(sorry for the less info clifford)
Need help buying new RAM
OK, so this is an 13-530. The highest speed RAM you can buy, (if you ever intend to use the integrated graphics), is DDR3-1333Mhz.
If not, then DDR 1600Mhz will (should) work with a separate video card.
We need to know what operating system is in the computer, and how many bit access, (32 or 64 bit). It would also help to know which motherboard is in the machine.
Cliff Buddy, why would you put 8 gigs of RAM into a 32 bit OS?
OK, I found these these two GSkill sets:
If you ever want to be able to use the CPU's onboard video: http://www.flipkart.com/g-skill-rip...DNBE&ref=ab798a63-4af0-4f1e-8f8f-dfffecd1e731
If that is not a concern to you, this set is faster: http://www.flipkart.com/g-skill-rip...YUVB&ref=ab798a63-4af0-4f1e-8f8f-dfffecd1e731
Unfortunately, neither set is in stock at the moment. You can leave an Email address for the supplier to contact you when, (or if), they come in.
Personally, I've had success with the GSkill brand, and they're very popular with customers from our biggest suppliers, "Newegg.com".
Here are the same two kits there: so you can read the reviews: http://www.newegg.com/Product/Product.aspx?Item=N82E16820231425
As to your other question, "why is one RAM more expensive than another of the same speed", the answer is this. The higher priced RAM is specially selected for tighter specs.
"High performance RAM", should ostensibly allow you to "overclock" it.
I doubt your stock Intel board would allow you to do that anyway, and you personal and pocketbook issues are better served by simply buying decent, standard, modules, from a reputable supplier.
As to Intel's, "tested RAM", for your board, they only test certain brands, yet many others will work successfully.
In your case, you likely need to use "generic RAM", (RAM with the specs exactly in line with the standard for voltage, speed , and latency), since the board likely won't allow you to adjust for any of those characteristics. The GSkill modules I posted, meet those specs.
There are obviously other good brands, Kingston and Corsair to name just two. But as I said, stay away from "high performance", or "gaming RAM" modules, that have working voltages above the standard of 1.5, just to be safe with respect to compatibility.
Reservation for the future. Once they have 8GB and realize they can't use it all, they will opt to re-installing Windows. They can re-activating with the very same key used to activate the 32-bit install. Perhaps they already have the 64-bit install disk, if not one can be downloaded from a well known location.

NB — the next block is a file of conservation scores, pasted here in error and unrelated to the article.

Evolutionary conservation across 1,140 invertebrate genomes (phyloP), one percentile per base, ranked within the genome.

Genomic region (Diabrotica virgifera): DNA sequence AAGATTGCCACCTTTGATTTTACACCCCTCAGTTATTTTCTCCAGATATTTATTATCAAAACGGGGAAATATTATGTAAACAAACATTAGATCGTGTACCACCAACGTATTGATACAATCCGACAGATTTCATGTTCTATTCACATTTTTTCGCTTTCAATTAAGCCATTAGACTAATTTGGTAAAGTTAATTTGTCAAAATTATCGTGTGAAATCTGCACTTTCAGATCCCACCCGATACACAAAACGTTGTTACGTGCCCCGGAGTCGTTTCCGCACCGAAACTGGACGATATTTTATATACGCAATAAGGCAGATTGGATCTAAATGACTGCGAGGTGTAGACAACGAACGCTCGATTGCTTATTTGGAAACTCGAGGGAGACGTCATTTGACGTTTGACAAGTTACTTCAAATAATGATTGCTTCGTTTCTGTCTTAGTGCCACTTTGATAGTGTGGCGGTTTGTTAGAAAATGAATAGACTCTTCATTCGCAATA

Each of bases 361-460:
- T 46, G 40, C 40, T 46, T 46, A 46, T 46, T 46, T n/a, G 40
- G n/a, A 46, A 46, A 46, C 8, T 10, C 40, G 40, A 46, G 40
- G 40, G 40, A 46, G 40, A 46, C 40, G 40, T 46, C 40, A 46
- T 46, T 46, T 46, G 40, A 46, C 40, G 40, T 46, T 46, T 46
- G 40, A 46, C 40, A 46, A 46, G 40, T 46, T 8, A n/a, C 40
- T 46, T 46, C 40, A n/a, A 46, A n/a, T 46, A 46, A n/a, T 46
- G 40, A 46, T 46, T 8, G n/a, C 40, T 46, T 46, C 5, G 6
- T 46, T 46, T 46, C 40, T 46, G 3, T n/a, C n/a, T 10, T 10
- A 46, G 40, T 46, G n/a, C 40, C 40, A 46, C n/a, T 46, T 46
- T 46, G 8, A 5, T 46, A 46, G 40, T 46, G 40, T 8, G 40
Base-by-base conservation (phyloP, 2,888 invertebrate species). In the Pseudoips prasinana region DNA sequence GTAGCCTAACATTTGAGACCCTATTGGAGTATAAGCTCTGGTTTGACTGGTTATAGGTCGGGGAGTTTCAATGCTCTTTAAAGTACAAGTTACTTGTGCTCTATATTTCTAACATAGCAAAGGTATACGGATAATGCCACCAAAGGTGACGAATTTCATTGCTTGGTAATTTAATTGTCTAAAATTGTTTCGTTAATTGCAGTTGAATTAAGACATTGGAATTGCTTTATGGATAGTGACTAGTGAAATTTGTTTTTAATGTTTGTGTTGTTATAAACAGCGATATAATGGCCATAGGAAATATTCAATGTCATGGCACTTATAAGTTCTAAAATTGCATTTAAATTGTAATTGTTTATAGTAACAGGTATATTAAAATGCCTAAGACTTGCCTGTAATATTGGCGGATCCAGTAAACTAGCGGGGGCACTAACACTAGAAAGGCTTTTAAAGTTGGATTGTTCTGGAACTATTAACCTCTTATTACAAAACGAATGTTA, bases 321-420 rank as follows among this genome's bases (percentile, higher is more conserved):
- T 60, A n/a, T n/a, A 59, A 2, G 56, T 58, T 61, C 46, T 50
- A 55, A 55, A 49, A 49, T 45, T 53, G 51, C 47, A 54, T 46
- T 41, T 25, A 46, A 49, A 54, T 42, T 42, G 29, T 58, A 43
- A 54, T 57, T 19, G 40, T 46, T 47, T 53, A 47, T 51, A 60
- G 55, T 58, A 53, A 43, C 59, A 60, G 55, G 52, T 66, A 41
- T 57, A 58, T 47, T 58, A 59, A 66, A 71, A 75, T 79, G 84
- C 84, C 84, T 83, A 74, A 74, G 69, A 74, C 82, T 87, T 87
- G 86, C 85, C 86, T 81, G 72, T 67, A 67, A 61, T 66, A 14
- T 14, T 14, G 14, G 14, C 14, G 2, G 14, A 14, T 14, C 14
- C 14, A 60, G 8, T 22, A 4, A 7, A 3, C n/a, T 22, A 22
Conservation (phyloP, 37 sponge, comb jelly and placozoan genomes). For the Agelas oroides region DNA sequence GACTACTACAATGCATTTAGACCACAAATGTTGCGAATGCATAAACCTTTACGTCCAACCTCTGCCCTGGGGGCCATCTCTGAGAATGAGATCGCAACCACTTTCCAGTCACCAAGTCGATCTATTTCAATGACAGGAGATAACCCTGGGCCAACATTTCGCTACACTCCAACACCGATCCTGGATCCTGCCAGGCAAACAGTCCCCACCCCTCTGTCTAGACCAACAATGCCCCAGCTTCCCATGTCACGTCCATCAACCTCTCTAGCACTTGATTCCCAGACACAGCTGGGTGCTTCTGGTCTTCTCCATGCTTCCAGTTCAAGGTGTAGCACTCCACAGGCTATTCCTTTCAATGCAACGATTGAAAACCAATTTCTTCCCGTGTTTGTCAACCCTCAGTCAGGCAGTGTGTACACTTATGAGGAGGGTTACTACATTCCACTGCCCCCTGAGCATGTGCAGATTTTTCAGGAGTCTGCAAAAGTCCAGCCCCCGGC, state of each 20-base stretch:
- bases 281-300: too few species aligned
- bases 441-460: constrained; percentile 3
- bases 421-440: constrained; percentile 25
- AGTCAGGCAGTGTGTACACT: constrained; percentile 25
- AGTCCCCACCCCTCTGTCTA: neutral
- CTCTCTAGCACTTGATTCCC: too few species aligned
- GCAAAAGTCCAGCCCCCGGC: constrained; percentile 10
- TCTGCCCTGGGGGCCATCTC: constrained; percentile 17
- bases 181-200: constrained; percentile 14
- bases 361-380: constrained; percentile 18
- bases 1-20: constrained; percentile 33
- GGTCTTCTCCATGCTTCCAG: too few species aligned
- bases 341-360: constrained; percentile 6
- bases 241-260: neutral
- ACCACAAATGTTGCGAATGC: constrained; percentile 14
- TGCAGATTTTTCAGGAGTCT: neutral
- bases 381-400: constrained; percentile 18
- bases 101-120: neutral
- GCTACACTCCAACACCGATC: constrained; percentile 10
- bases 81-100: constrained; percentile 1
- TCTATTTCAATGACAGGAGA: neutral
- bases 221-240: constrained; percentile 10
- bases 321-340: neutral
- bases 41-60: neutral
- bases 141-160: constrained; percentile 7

Sorry for prolonging this discussion but here are some doubts I have,
1.In the performance info and tools of system it says 64bit capable:Yes...so can I have 64bit os with 2gb(presently) of ram?
2.Are you guys suggesting that I take off my 2gb card and put a single 4gb one?can't I have 6gb of ram?(with ofcourse 64bit os)
3.I think I have a transcend or some ram card now..so 2gb+this g.skill one is compatible?
4.why 2x2 and not 1x4?
(though not available in flipkart I can buy from outside too guys)
You can BUT, 2GB is considered minimum for Win 7 64 bit. It's 1GB minimum for 32 bit.
No, not at all
Intel is always dual channel RAM, even in boards with only two DIMM sockets. To insure dual channel operation, both channels must be populated with a equal amount of RAM. That requires a minimum of two modules. You could however, have two 1GB modules in one channel, and one 2GB module in the second channel and still have the board run in dual channel
Maybe, maybe not. If the sticks are "generic" spec, possibly. If they are different, (different voltages or latencies), then no, it won't work.
It's usually best to bite the bullet, and buy a fully matched set of RAM. Mix and match isn't ideal. Speaking only to the US market, RAM is dirt cheap at the moment, and it wouldn't set you back that much to optimize with a true dual channel kit.
A woman's prerogative, to be sure.
I'm not sure about your level of expertise on the OS / software side of this issue.
But theoretically, only a retail version of Windows gives you the option of either a 32 0r 64 bit install, and both discs are provided. An "OEM" copy of Win 7, must be purchased as either 32 or 64 bit, and only that disc is provided.
As far as "hybrid solutions" go, I have no personal experience to say whether you could get way with it, or not. Keep in mind all the system driver and chipset ID software have to be brought up to 64 bit versions also.
Windows 7 32 bit will be able to utilize about 3.7 GB of RAM. Your CPU probably up to about 32GB.
I'd consider it a personal favor if you'd dispense with the bold text. At least for the majority of the post. When you try to type in a field near it, your own text becomes bold also, and requires correcting. It does nothing for understandability, and I don't feel I need it to get my point across. You will either understand what I've said, or you won't, regardless of the type face used, and vice-versa.
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